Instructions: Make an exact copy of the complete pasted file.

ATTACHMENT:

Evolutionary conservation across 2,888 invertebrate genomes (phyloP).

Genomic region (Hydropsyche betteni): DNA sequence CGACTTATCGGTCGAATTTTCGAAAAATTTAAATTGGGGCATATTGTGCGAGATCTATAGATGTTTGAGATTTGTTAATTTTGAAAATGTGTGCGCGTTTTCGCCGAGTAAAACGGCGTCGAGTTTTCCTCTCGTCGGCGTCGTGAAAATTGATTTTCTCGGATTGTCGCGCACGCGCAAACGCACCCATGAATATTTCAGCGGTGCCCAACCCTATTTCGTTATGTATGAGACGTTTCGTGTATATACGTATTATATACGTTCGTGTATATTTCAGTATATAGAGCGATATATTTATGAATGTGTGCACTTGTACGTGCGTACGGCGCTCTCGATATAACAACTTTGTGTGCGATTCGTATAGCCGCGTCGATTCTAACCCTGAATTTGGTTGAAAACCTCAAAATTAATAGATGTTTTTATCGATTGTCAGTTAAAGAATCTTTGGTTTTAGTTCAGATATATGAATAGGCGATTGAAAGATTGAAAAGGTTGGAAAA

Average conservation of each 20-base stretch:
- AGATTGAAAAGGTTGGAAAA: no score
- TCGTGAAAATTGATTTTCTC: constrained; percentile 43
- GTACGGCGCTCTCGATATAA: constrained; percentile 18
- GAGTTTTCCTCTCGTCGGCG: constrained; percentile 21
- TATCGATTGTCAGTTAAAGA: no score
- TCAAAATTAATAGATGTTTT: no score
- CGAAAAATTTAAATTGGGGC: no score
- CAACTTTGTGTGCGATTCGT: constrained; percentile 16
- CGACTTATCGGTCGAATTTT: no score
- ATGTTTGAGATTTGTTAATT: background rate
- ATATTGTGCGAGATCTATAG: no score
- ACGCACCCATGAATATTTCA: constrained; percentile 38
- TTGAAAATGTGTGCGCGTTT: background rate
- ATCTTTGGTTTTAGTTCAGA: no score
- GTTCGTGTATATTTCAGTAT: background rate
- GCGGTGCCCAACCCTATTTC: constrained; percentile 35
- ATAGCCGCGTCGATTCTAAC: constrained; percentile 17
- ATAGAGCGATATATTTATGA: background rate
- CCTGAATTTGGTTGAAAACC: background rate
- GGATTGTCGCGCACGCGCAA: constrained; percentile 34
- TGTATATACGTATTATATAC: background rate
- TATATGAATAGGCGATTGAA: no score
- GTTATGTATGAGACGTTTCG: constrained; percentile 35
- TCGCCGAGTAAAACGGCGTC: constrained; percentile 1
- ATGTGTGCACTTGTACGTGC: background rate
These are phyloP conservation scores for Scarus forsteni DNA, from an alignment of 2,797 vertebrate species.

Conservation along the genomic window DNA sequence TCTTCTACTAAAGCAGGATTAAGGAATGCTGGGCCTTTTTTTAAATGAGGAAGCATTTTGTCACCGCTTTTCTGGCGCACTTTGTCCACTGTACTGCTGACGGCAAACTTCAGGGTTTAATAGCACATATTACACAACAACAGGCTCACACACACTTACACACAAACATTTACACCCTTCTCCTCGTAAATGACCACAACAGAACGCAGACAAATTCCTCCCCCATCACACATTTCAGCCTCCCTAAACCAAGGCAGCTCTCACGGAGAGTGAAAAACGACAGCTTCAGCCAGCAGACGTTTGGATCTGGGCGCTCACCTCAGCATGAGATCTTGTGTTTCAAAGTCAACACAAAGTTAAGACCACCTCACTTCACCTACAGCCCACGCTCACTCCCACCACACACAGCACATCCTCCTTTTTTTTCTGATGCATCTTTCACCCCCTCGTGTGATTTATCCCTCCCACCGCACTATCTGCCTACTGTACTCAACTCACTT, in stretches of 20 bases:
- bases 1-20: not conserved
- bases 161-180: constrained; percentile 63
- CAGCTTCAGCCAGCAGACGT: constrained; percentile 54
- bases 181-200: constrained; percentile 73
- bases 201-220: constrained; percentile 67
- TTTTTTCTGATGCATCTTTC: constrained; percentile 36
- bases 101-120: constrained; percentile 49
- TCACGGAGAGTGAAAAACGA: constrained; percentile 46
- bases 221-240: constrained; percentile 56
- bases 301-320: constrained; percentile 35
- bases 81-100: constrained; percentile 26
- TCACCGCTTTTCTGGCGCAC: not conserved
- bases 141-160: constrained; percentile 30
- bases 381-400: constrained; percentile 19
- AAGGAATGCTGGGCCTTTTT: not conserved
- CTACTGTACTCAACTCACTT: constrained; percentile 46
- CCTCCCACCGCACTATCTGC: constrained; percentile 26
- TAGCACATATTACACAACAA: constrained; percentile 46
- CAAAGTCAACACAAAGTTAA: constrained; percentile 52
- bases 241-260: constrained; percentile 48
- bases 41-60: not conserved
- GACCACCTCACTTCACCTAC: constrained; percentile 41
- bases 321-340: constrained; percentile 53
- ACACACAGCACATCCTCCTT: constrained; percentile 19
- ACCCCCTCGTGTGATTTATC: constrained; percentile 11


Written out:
Evolutionary conservation across 2,888 invertebrate genomes (phyloP).

Genomic region (Hydropsyche betteni): DNA sequence CGACTTATCGGTCGAATTTTCGAAAAATTTAAATTGGGGCATATTGTGCGAGATCTATAGATGTTTGAGATTTGTTAATTTTGAAAATGTGTGCGCGTTTTCGCCGAGTAAAACGGCGTCGAGTTTTCCTCTCGTCGGCGTCGTGAAAATTGATTTTCTCGGATTGTCGCGCACGCGCAAACGCACCCATGAATATTTCAGCGGTGCCCAACCCTATTTCGTTATGTATGAGACGTTTCGTGTATATACGTATTATATACGTTCGTGTATATTTCAGTATATAGAGCGATATATTTATGAATGTGTGCACTTGTACGTGCGTACGGCGCTCTCGATATAACAACTTTGTGTGCGATTCGTATAGCCGCGTCGATTCTAACCCTGAATTTGGTTGAAAACCTCAAAATTAATAGATGTTTTTATCGATTGTCAGTTAAAGAATCTTTGGTTTTAGTTCAGATATATGAATAGGCGATTGAAAGATTGAAAAGGTTGGAAAA

Average conservation of each 20-base stretch:
- AGATTGAAAAGGTTGGAAAA: no score
- TCGTGAAAATTGATTTTCTC: constrained; percentile 43
- GTACGGCGCTCTCGATATAA: constrained; percentile 18
- GAGTTTTCCTCTCGTCGGCG: constrained; percentile 21
- TATCGATTGTCAGTTAAAGA: no score
- TCAAAATTAATAGATGTTTT: no score
- CGAAAAATTTAAATTGGGGC: no score
- CAACTTTGTGTGCGATTCGT: constrained; percentile 16
- CGACTTATCGGTCGAATTTT: no score
- ATGTTTGAGATTTGTTAATT: background rate
- ATATTGTGCGAGATCTATAG: no score
- ACGCACCCATGAATATTTCA: constrained; percentile 38
- TTGAAAATGTGTGCGCGTTT: background rate
- ATCTTTGGTTTTAGTTCAGA: no score
- GTTCGTGTATATTTCAGTAT: background rate
- GCGGTGCCCAACCCTATTTC: constrained; percentile 35
- ATAGCCGCGTCGATTCTAAC: constrained; percentile 17
- ATAGAGCGATATATTTATGA: background rate
- CCTGAATTTGGTTGAAAACC: background rate
- GGATTGTCGCGCACGCGCAA: constrained; percentile 34
- TGTATATACGTATTATATAC: background rate
- TATATGAATAGGCGATTGAA: no score
- GTTATGTATGAGACGTTTCG: constrained; percentile 35
- TCGCCGAGTAAAACGGCGTC: constrained; percentile 1
- ATGTGTGCACTTGTACGTGC: background rate
These are phyloP conservation scores for Scarus forsteni DNA, from an alignment of 2,797 vertebrate species.

Conservation along the genomic window DNA sequence TCTTCTACTAAAGCAGGATTAAGGAATGCTGGGCCTTTTTTTAAATGAGGAAGCATTTTGTCACCGCTTTTCTGGCGCACTTTGTCCACTGTACTGCTGACGGCAAACTTCAGGGTTTAATAGCACATATTACACAACAACAGGCTCACACACACTTACACACAAACATTTACACCCTTCTCCTCGTAAATGACCACAACAGAACGCAGACAAATTCCTCCCCCATCACACATTTCAGCCTCCCTAAACCAAGGCAGCTCTCACGGAGAGTGAAAAACGACAGCTTCAGCCAGCAGACGTTTGGATCTGGGCGCTCACCTCAGCATGAGATCTTGTGTTTCAAAGTCAACACAAAGTTAAGACCACCTCACTTCACCTACAGCCCACGCTCACTCCCACCACACACAGCACATCCTCCTTTTTTTTCTGATGCATCTTTCACCCCCTCGTGTGATTTATCCCTCCCACCGCACTATCTGCCTACTGTACTCAACTCACTT, in stretches of 20 bases:
- bases 1-20: not conserved
- bases 161-180: constrained; percentile 63
- CAGCTTCAGCCAGCAGACGT: constrained; percentile 54
- bases 181-200: constrained; percentile 73
- bases 201-220: constrained; percentile 67
- TTTTTTCTGATGCATCTTTC: constrained; percentile 36
- bases 101-120: constrained; percentile 49
- TCACGGAGAGTGAAAAACGA: constrained; percentile 46
- bases 221-240: constrained; percentile 56
- bases 301-320: constrained; percentile 35
- bases 81-100: constrained; percentile 26
- TCACCGCTTTTCTGGCGCAC: not conserved
- bases 141-160: constrained; percentile 30
- bases 381-400: constrained; percentile 19
- AAGGAATGCTGGGCCTTTTT: not conserved
- CTACTGTACTCAACTCACTT: constrained; percentile 46
- CCTCCCACCGCACTATCTGC: constrained; percentile 26
- TAGCACATATTACACAACAA: constrained; percentile 46
- CAAAGTCAACACAAAGTTAA: constrained; percentile 52
- bases 241-260: constrained; percentile 48
- bases 41-60: not conserved
- GACCACCTCACTTCACCTAC: constrained; percentile 41
- bases 321-340: constrained; percentile 53
- ACACACAGCACATCCTCCTT: constrained; percentile 19
- ACCCCCTCGTGTGATTTATC: constrained; percentile 11